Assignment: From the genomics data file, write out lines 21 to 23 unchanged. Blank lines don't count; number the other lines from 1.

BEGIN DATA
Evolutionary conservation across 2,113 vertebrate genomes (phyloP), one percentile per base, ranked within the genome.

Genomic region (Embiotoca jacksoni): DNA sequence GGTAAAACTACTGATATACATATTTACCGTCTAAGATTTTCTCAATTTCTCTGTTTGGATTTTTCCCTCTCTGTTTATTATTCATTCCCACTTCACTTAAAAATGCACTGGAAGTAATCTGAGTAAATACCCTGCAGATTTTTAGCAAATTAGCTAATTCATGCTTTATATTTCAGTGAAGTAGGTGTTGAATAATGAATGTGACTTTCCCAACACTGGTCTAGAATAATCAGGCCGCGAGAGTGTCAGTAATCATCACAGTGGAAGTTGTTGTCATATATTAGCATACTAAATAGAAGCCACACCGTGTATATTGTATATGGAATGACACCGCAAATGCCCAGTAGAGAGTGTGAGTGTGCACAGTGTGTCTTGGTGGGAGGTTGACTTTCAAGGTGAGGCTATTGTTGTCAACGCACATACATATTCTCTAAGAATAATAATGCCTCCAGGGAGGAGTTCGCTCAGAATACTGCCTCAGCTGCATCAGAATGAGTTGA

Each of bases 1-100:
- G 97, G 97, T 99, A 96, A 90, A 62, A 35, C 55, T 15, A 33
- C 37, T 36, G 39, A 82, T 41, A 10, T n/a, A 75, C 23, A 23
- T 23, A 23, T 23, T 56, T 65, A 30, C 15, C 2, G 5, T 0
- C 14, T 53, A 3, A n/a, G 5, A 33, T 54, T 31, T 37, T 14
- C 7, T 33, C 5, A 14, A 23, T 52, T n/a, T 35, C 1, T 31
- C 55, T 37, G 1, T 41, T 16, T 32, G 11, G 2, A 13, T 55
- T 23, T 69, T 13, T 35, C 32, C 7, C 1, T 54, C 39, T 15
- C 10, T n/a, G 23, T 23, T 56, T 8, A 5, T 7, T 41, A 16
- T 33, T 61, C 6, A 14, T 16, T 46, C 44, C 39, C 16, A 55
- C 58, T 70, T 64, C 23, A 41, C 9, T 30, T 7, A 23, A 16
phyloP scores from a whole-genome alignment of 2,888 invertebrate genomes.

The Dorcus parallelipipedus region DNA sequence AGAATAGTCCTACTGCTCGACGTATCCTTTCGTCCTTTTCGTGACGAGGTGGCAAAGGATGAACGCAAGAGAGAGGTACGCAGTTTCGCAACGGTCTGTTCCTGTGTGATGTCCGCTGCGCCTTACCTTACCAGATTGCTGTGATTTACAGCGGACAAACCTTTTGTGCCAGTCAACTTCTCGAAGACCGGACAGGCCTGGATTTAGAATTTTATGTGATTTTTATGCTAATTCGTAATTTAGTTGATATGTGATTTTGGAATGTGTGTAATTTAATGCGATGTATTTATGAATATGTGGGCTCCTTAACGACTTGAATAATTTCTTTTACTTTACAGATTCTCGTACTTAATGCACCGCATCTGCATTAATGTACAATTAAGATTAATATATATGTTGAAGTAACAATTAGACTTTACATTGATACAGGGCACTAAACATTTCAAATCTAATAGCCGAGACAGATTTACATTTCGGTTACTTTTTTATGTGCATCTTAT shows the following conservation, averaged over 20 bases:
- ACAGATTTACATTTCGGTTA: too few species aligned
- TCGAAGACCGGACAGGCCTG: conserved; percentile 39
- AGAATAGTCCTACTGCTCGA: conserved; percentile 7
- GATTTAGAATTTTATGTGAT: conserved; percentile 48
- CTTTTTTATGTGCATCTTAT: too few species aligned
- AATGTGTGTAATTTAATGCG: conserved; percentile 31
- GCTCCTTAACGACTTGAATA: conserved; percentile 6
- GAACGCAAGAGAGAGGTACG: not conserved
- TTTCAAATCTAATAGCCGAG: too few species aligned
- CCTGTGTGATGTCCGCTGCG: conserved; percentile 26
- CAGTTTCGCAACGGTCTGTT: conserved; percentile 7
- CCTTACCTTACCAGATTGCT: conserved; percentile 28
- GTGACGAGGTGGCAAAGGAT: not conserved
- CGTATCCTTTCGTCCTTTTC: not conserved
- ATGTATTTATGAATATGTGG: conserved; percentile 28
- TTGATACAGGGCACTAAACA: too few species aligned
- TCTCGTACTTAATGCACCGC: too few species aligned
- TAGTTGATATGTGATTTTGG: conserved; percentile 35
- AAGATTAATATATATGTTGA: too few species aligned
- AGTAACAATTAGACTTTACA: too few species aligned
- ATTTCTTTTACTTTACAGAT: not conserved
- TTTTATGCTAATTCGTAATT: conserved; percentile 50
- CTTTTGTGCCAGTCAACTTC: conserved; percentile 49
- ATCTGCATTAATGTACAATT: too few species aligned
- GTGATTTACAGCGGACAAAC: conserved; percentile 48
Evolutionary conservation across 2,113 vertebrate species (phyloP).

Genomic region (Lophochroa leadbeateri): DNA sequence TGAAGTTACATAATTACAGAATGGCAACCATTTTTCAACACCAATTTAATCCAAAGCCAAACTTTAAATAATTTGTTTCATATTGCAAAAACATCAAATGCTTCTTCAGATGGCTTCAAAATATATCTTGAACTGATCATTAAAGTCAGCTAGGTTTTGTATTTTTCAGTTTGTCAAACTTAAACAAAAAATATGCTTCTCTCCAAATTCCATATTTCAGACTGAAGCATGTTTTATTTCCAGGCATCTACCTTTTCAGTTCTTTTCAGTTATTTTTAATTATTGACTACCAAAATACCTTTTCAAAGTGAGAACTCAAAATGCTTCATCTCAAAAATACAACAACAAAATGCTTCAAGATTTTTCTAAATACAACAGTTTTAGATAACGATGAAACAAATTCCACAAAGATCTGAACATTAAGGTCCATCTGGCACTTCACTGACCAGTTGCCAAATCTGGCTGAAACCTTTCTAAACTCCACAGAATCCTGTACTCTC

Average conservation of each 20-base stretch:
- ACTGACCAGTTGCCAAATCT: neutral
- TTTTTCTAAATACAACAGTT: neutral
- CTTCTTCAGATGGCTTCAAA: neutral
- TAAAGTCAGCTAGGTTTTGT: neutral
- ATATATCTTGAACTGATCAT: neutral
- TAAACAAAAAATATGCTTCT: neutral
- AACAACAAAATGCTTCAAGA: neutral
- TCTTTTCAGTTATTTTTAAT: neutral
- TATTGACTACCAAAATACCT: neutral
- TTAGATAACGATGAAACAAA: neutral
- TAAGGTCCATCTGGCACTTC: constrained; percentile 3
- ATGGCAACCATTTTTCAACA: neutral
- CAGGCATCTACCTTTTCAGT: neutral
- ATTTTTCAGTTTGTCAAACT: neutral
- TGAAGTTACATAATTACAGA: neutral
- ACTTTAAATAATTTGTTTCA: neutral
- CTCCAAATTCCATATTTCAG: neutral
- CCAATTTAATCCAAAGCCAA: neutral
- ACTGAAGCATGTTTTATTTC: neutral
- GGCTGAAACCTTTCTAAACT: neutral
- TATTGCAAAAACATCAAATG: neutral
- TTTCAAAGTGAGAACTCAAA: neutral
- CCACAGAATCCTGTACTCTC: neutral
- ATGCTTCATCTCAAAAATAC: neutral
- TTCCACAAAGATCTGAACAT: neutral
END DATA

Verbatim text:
- AATGTGTGTAATTTAATGCG: conserved; percentile 31
- GCTCCTTAACGACTTGAATA: conserved; percentile 6
- GAACGCAAGAGAGAGGTACG: not conserved